PADMASANA is a classic Yoga Asana and is immediately identified with images of the Buddha, Agiyogi and other legendary Yogis throughout history! It’s also perhaps the first asana that comes to mind when one tries to imagine a Yogi.
What makes Padmasana so special? Actually, more than the form of the pose; it is what Padmasana stands for that has defined it’s iconic status – the complete mastery over Body & Mind which Yogis are renowned for, and a certain Composure that we all aspire to! There are thousands of other asanas that we see all over Instagram, but nothing comes to close to Padmasana if we were to attempt to encapsulate all of Yoga in a single posture.
KNOW YOUR ASANA!
Padmasana or Lotus pose is one of 4 classic meditation asanas. A Meditation pose needs to fulfil one main criterion – that your back should be kept straight! And Padmasana accomplishes this. Also, meditation poses (Siddhasana, Vajrasana & Sukhasana being the other classic poses) generally lock the legs so that there is less loss of Energy (Prana) through your feet, whilst your hands are held in a Mudra to conserve Prana inside the body for the purpose of Meditation.
Significance of the Lotus in Eastern Philosophy
The ‘Lotus’ symbolises Transcendence, growing deep from the dirt and mud, yet rising out of it to full bloom and beauty beyond the water. It is symbolic of our Seeking to transcend our basal nature in our Journey of Life. Hence the Lotus finds repeated allegorical reference in ancient Indian and far Eastern philosophical writings.
Benefits of Padmasana:
Pranayam: Padmasana is the best posture for practising Pranayam. Also, it the the right pose for Om chanting.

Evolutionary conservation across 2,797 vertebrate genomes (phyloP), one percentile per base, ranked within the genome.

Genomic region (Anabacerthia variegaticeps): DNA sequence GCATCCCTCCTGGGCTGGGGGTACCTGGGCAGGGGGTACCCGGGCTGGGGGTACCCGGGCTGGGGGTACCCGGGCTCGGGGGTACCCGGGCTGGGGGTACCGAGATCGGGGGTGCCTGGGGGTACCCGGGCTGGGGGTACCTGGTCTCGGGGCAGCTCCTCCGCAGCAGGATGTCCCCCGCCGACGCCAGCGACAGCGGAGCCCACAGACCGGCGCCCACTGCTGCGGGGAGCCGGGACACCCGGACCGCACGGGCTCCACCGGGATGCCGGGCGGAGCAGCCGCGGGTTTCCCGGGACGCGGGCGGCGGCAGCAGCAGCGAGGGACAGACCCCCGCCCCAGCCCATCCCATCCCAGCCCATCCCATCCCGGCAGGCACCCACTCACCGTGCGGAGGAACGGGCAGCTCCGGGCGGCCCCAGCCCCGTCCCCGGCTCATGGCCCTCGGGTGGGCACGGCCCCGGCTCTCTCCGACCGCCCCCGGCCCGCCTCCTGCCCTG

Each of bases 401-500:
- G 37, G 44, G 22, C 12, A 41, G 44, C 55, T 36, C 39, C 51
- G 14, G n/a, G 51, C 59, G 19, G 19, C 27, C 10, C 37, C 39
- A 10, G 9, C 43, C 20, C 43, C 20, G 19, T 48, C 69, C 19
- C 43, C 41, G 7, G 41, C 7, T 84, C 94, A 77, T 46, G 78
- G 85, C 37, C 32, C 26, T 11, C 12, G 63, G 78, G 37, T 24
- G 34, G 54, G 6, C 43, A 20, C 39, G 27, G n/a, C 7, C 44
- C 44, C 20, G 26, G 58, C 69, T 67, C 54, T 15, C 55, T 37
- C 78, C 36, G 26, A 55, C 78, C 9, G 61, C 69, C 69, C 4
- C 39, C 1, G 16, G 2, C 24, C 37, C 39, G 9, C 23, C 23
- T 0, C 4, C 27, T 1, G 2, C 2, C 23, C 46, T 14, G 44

Chakras: In terms of form, Padmasana is special because it aligns all the Chakras within your spine. And it soothes your nervous system. Because the feet and palms are turned upwards, the flow of Prana makes you feel lighter (rather than duller) for the purpose of Meditation.
Strength: Your entire body needs to be strong, core and lower back as well as chest and shoulders in order to sit straight. So Padmasana is a full body workout.
Flexibility: Your legs and especially knees and ankles become supple.
Contra-Indications: If you have weak knees, be careful about doing Padmasana. You can take up Sukhasana if your knees continue to give you trouble.
Here’s hoping most of you train yourself to take up Padmasana. Amongst Yogasanas, the two most beneficial I think are Padmasana and Sirsasana (headstand) – and it’s a view shared by the peerless ‘Father of modern yoga’ T Krishnamacharya! So there you have it, the Joy of sitting in Padmasana has INSPIRED countless yogis over the millennia – and hope it Inspires you too!
- MANISH POLE (yogi, gypsy, storyteller, cofounder Total Yoga)